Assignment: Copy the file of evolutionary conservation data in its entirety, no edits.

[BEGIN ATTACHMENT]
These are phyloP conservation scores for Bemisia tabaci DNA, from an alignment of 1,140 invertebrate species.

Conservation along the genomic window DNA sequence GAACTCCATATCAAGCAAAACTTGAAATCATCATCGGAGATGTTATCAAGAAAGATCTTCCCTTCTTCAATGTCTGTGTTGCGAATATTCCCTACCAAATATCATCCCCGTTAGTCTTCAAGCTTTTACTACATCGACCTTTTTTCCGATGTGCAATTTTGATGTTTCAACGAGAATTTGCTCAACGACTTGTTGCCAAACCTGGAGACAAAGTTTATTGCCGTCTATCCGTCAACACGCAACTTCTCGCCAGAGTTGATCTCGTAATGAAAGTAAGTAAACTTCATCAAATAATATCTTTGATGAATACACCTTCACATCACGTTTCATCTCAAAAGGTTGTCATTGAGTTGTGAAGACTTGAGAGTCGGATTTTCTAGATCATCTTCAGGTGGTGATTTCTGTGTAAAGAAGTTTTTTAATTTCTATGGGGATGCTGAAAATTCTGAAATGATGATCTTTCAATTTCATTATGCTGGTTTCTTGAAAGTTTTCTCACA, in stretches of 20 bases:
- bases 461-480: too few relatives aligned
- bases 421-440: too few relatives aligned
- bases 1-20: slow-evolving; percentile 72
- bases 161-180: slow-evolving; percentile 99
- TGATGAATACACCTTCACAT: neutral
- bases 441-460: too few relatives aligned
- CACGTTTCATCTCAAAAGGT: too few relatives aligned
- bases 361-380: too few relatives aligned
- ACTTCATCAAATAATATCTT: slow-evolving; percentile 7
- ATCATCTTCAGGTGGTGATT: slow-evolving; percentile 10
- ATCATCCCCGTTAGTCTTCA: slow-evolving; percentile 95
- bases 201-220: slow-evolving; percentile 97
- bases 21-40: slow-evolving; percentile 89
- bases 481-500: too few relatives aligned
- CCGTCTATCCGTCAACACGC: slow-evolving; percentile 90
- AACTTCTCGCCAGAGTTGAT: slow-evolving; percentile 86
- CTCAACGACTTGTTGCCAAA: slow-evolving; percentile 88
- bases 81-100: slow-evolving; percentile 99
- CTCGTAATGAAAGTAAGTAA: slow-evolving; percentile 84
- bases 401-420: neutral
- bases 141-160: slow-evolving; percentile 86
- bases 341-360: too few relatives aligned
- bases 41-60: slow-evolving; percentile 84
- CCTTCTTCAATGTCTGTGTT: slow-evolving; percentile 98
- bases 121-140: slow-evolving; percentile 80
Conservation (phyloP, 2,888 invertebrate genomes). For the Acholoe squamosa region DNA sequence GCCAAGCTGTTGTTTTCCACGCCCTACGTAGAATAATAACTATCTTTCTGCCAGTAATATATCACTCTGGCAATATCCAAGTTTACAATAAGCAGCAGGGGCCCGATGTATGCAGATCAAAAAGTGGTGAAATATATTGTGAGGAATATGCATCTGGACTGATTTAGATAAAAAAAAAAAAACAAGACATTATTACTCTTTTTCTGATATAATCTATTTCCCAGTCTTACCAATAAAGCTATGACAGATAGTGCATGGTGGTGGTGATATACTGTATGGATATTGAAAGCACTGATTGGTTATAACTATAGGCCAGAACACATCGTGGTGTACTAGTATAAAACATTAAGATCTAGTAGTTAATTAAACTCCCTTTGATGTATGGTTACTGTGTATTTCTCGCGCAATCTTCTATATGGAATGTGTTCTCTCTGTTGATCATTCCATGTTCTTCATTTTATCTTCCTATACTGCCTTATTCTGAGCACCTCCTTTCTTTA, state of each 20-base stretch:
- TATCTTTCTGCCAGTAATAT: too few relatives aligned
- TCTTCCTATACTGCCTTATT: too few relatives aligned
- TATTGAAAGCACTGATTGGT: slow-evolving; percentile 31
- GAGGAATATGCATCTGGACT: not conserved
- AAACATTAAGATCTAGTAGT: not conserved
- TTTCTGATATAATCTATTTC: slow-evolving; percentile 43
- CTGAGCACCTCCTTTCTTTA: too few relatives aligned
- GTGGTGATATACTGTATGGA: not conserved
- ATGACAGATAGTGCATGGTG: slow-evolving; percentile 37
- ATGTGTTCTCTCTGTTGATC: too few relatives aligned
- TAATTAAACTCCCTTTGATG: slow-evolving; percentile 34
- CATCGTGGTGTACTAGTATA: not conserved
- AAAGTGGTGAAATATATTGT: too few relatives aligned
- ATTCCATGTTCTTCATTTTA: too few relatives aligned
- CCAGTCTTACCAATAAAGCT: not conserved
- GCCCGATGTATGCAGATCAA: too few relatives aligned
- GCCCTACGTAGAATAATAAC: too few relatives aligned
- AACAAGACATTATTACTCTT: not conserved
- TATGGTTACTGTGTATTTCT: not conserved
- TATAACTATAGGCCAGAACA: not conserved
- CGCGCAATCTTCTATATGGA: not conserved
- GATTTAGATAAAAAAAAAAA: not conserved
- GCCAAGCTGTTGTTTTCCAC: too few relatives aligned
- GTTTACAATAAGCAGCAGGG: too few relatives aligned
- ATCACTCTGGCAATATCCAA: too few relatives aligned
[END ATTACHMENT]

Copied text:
These are phyloP conservation scores for Bemisia tabaci DNA, from an alignment of 1,140 invertebrate species.

Conservation along the genomic window DNA sequence GAACTCCATATCAAGCAAAACTTGAAATCATCATCGGAGATGTTATCAAGAAAGATCTTCCCTTCTTCAATGTCTGTGTTGCGAATATTCCCTACCAAATATCATCCCCGTTAGTCTTCAAGCTTTTACTACATCGACCTTTTTTCCGATGTGCAATTTTGATGTTTCAACGAGAATTTGCTCAACGACTTGTTGCCAAACCTGGAGACAAAGTTTATTGCCGTCTATCCGTCAACACGCAACTTCTCGCCAGAGTTGATCTCGTAATGAAAGTAAGTAAACTTCATCAAATAATATCTTTGATGAATACACCTTCACATCACGTTTCATCTCAAAAGGTTGTCATTGAGTTGTGAAGACTTGAGAGTCGGATTTTCTAGATCATCTTCAGGTGGTGATTTCTGTGTAAAGAAGTTTTTTAATTTCTATGGGGATGCTGAAAATTCTGAAATGATGATCTTTCAATTTCATTATGCTGGTTTCTTGAAAGTTTTCTCACA, in stretches of 20 bases:
- bases 461-480: too few relatives aligned
- bases 421-440: too few relatives aligned
- bases 1-20: slow-evolving; percentile 72
- bases 161-180: slow-evolving; percentile 99
- TGATGAATACACCTTCACAT: neutral
- bases 441-460: too few relatives aligned
- CACGTTTCATCTCAAAAGGT: too few relatives aligned
- bases 361-380: too few relatives aligned
- ACTTCATCAAATAATATCTT: slow-evolving; percentile 7
- ATCATCTTCAGGTGGTGATT: slow-evolving; percentile 10
- ATCATCCCCGTTAGTCTTCA: slow-evolving; percentile 95
- bases 201-220: slow-evolving; percentile 97
- bases 21-40: slow-evolving; percentile 89
- bases 481-500: too few relatives aligned
- CCGTCTATCCGTCAACACGC: slow-evolving; percentile 90
- AACTTCTCGCCAGAGTTGAT: slow-evolving; percentile 86
- CTCAACGACTTGTTGCCAAA: slow-evolving; percentile 88
- bases 81-100: slow-evolving; percentile 99
- CTCGTAATGAAAGTAAGTAA: slow-evolving; percentile 84
- bases 401-420: neutral
- bases 141-160: slow-evolving; percentile 86
- bases 341-360: too few relatives aligned
- bases 41-60: slow-evolving; percentile 84
- CCTTCTTCAATGTCTGTGTT: slow-evolving; percentile 98
- bases 121-140: slow-evolving; percentile 80
Conservation (phyloP, 2,888 invertebrate genomes). For the Acholoe squamosa region DNA sequence GCCAAGCTGTTGTTTTCCACGCCCTACGTAGAATAATAACTATCTTTCTGCCAGTAATATATCACTCTGGCAATATCCAAGTTTACAATAAGCAGCAGGGGCCCGATGTATGCAGATCAAAAAGTGGTGAAATATATTGTGAGGAATATGCATCTGGACTGATTTAGATAAAAAAAAAAAAACAAGACATTATTACTCTTTTTCTGATATAATCTATTTCCCAGTCTTACCAATAAAGCTATGACAGATAGTGCATGGTGGTGGTGATATACTGTATGGATATTGAAAGCACTGATTGGTTATAACTATAGGCCAGAACACATCGTGGTGTACTAGTATAAAACATTAAGATCTAGTAGTTAATTAAACTCCCTTTGATGTATGGTTACTGTGTATTTCTCGCGCAATCTTCTATATGGAATGTGTTCTCTCTGTTGATCATTCCATGTTCTTCATTTTATCTTCCTATACTGCCTTATTCTGAGCACCTCCTTTCTTTA, state of each 20-base stretch:
- TATCTTTCTGCCAGTAATAT: too few relatives aligned
- TCTTCCTATACTGCCTTATT: too few relatives aligned
- TATTGAAAGCACTGATTGGT: slow-evolving; percentile 31
- GAGGAATATGCATCTGGACT: not conserved
- AAACATTAAGATCTAGTAGT: not conserved
- TTTCTGATATAATCTATTTC: slow-evolving; percentile 43
- CTGAGCACCTCCTTTCTTTA: too few relatives aligned
- GTGGTGATATACTGTATGGA: not conserved
- ATGACAGATAGTGCATGGTG: slow-evolving; percentile 37
- ATGTGTTCTCTCTGTTGATC: too few relatives aligned
- TAATTAAACTCCCTTTGATG: slow-evolving; percentile 34
- CATCGTGGTGTACTAGTATA: not conserved
- AAAGTGGTGAAATATATTGT: too few relatives aligned
- ATTCCATGTTCTTCATTTTA: too few relatives aligned
- CCAGTCTTACCAATAAAGCT: not conserved
- GCCCGATGTATGCAGATCAA: too few relatives aligned
- GCCCTACGTAGAATAATAAC: too few relatives aligned
- AACAAGACATTATTACTCTT: not conserved
- TATGGTTACTGTGTATTTCT: not conserved
- TATAACTATAGGCCAGAACA: not conserved
- CGCGCAATCTTCTATATGGA: not conserved
- GATTTAGATAAAAAAAAAAA: not conserved
- GCCAAGCTGTTGTTTTCCAC: too few relatives aligned
- GTTTACAATAAGCAGCAGGG: too few relatives aligned
- ATCACTCTGGCAATATCCAA: too few relatives aligned